I don’t know about you, but I’m pretty sensitive about my work. I’ve been known to plot revenge on people that have criticized my writing, meticulously mapping out an Assassin’s Creed style infiltration-and-annihilation combo for those sorry souls that didn’t weep with joy at reading my beautiful prose.
Okay, not really, but criticism and rejection can hurt sometimes.
I pour a lot of hours into making my writing quality stuff, and it’s not always easy to stomach when someone dislikes it. It took me a really long time to even show people my work, and even then it was in flashes. I allowed people only brief glimpses—enough to prove that I am, indeed, a writer. Some time later, I started trusting my writing enough to let people read it. The blog came shortly after that.
I think it’s safe to say that every artist is protective of their work. Rightfully so! Art comes from deep within. It’s a piece of the artist’s soul. Sometimes more, sometimes less, but always a piece. So, when people do anything but offer googly-eyed praise, it’s easy to feel personally attacked. That is totally okay. Rejection and negative critique are going to hurt. That’s just a part of the game.
But, here’s the good news. You can learn how to take it well.
Firstly, try to remember the context of the criticism or the rejection. If it’s coming from an esteemed writer, editor, publisher, or agent: remember that those people have experience, and that their critique is useful to you. This kind of critique and rejection, when provided in specifics, can help you identify where you need to improve. Personalized rejection is rarely offered from these gatekeepers unless they see potential for growth, and you should totally learn from what they have to say. If the rejection isn’t personalized, but it comes from one of these people, it most likely means you need to work on making your writing shine with your natural voice. It has to stand out. The only way to develop that is to keep on writing.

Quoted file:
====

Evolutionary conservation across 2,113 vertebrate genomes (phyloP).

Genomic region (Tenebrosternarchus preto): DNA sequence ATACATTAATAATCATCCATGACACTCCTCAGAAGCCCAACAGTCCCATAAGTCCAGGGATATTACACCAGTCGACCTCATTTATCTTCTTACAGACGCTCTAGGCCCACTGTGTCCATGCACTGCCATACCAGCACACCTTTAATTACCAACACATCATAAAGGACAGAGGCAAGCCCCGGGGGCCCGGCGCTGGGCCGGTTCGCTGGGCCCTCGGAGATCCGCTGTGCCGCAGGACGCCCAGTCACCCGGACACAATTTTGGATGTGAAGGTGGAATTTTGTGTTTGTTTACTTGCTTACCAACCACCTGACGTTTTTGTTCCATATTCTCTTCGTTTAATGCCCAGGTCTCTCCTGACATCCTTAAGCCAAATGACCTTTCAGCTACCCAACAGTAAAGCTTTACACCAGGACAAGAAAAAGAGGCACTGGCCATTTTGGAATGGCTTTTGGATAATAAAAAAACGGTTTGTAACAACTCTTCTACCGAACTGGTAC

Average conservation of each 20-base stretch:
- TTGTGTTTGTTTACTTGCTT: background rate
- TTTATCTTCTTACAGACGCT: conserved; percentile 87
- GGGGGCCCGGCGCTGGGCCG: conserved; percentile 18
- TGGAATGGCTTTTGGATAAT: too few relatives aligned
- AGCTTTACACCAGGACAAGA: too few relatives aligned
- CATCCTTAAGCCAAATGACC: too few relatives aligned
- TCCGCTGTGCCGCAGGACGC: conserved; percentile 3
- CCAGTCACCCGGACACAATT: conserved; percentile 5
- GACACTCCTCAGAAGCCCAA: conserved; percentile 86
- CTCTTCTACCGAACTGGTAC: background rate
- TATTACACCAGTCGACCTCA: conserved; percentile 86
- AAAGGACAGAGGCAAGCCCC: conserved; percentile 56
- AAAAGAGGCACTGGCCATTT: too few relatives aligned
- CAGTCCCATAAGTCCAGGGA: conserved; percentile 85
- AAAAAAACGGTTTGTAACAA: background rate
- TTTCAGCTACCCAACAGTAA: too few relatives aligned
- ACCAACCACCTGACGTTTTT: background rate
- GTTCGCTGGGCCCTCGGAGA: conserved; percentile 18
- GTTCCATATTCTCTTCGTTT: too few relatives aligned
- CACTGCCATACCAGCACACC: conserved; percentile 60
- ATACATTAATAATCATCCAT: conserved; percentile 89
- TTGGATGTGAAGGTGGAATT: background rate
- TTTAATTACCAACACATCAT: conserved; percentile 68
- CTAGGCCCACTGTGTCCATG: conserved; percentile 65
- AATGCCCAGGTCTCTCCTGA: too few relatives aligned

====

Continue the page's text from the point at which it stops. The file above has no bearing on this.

When receiving rejection or criticism from these kinds of people, remember that these are signs of your progress. There was a time when you had no finished work to submit. There was a time when you didn’t even have a first draft. You’ve come a long way! You’ve got your foot in the door, and you’re paying your dues! It will pay off if you keep on trying! There is a younger version of you that would scream in anger if they learned you were whining about a 1-star review on Amazon or strongly-worded blog comment. “At least people are reading what you’re writing!” they would surely shriek.
If the criticism is coming from a non-professional, then take it for what it’s worth. No matter how great your writing may be, there will naturally be people who don’t like it. (This actually applies to professional gatekeepers as well!) If the critique is coming from one of those people, shrug it off. It’s just not for them. You can’t help that. If it’s coming from someone else and it doesn’t seem like sound critique, then just forget about it. No point in dwelling on the negative or the unnecessary. But, if the critique makes sense and it might add something to your work, even if it hurts, then internalize it and see if you can implement it somehow. Allow your art the freedom to change if and when the change makes it better.
You don’t learn nearly as much from success as you do from failure. Ultimately, failure is what breeds mastery. If you can thicken your skin and remind yourself that criticism is a valuable tool for identifying areas of strengths/weakness, then you’ll be light years ahead of most artists. You’ll have evolved from someone who writes passionately into a professional-minded author, and that transition will make all the difference when it’s time to work with agents, editors, and publishers. (If you work with these people. Although, I’d still recommend hiring a professional editor if you want to self-publish.)